2. Sudden unexplained death in epilepsy (SUDEP) is a rare complication of epilepsy. In 1 year, 1 child in 4,500 children with epilepsy will have this complication. The risk of SUDEP increases if your child has 3 or more generalized tonic-clonic seizures in 1 year. The risk also increases if person has nocturnal seizures (seizures during sleep). After a nocturnal seizure, breathing can become shallow.

What to do when your child is having a seizure?

  • Do not panic.
  • Note the start time of the seizure. Record how long it lasts. If possible, videotape the seizure which can be very helpful to his doctor.
  • Gently guide your child to the floor or a soft surface. Cushion child’s head and remove sharp objects from the area around him or her.
  • Place your child on his or her side to help prevent him or her from swallowing saliva or vomit.
  • Loosen the clothing around your child’s head and neck.
  • Remove any objects from your child’s mouth. Do not put anything in your child’s mouth. This may prevent him or her from breathing.
  • Let your child sleep or rest after his or her seizure. He or she may be confused for a short time after the seizure. Do not give your child anything to eat or drink until he or she is fully awake.
  • If your child has the diagnosis of epilepsy and his doctor has prescribed him a rescue medication to stop the seizure, use it as instructed.

Call local emergency number (911 in USA):

  • The person has never had a seizure before.
  • The person has difficulty breathing or waking after the seizure.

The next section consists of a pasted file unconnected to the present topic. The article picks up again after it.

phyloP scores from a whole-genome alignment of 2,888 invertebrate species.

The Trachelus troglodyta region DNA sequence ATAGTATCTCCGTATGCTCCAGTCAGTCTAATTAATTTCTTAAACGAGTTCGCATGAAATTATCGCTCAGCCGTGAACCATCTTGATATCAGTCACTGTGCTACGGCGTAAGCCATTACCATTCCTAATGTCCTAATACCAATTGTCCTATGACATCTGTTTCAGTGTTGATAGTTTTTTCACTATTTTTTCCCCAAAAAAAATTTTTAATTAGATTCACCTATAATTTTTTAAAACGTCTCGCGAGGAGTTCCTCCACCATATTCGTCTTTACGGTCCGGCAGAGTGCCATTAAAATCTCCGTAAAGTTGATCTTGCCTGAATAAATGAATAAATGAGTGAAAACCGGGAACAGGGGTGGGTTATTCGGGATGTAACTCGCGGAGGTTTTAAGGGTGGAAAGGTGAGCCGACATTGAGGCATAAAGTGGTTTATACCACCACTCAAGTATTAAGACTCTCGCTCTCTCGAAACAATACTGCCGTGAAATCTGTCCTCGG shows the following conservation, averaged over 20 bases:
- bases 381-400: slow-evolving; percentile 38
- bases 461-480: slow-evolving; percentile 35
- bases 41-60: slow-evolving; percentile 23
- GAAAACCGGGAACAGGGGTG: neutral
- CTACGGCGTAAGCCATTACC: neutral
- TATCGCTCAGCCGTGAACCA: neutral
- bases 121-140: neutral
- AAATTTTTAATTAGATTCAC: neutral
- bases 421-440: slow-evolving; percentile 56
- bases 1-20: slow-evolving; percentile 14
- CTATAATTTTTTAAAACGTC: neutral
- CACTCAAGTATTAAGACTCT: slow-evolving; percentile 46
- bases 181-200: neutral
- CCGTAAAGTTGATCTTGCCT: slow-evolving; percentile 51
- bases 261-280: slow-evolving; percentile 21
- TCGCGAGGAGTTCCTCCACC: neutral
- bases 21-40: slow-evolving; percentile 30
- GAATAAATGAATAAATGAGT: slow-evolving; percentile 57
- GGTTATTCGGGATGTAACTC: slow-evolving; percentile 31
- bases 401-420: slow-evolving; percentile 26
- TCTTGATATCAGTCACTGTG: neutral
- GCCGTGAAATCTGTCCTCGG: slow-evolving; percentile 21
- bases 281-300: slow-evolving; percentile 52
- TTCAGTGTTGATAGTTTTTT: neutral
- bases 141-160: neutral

• The seizure lasts longer than 5 minutes.
  • The person has another seizure soon after the first one.
  • The person is hurt during the seizure.
  • The seizure happens in water.
  • The person has a health condition like diabetes, heart disease

Seizure precautions:

  • Your child must wear a helmet when he or she rides a bike, scooter, or skateboard.
  • Do not let your child sleep on the top of a bunk bed.
  • Do not let your child climb trees or rocks.
  • Do not let your child lock his or her bedroom or bathroom door.
  • Do not let your child swim without an adult who is informed about his or her condition. Have your child use a flotation device, such as a life jacket.
  • Tell your child’s teachers and babysitters that he or she has epilepsy. Give them written instructions to follow if he or she has another seizure (a seizure action plan).
  • Your child must take showers instead of baths.

Tips to the parents:

  • Have your child take his or her medicine every day at the same time. This will also help prevent medicine side effects. Set an alarm to help remind you and your child to take the medicine every day.
  • Help your child manage stress. Stress can be a trigger for seizures. Encourage your child to exercise. Exercise can help reduce stress.
  • Set a regular sleep schedule. A lack of sleep can trigger a seizure. Try to have your child go to sleep and wake up at the same time every day. Keep your child’s bedroom quiet and dark.
  • Keep a seizure diary. This can help you find your child’s triggers and avoid them. Write down the dates of the seizures, where your child was, and what he or she was doing. Include how your child felt before and after. Possible triggers include illness, lack of sleep, hormonal changes, lights, or stress.
  • Talk to your child’s family, friends, and school officials about the epilepsy. Give them instructions that tell them how they can keep your child safe during a seizure.
  • Your adolescent may not be able to drive until he or she is seizure-free for a period of time. You will need to check the law as it varies from state to state.
  • Have your child wear medical alert jewelry or carry a card that says he or she has epilepsy.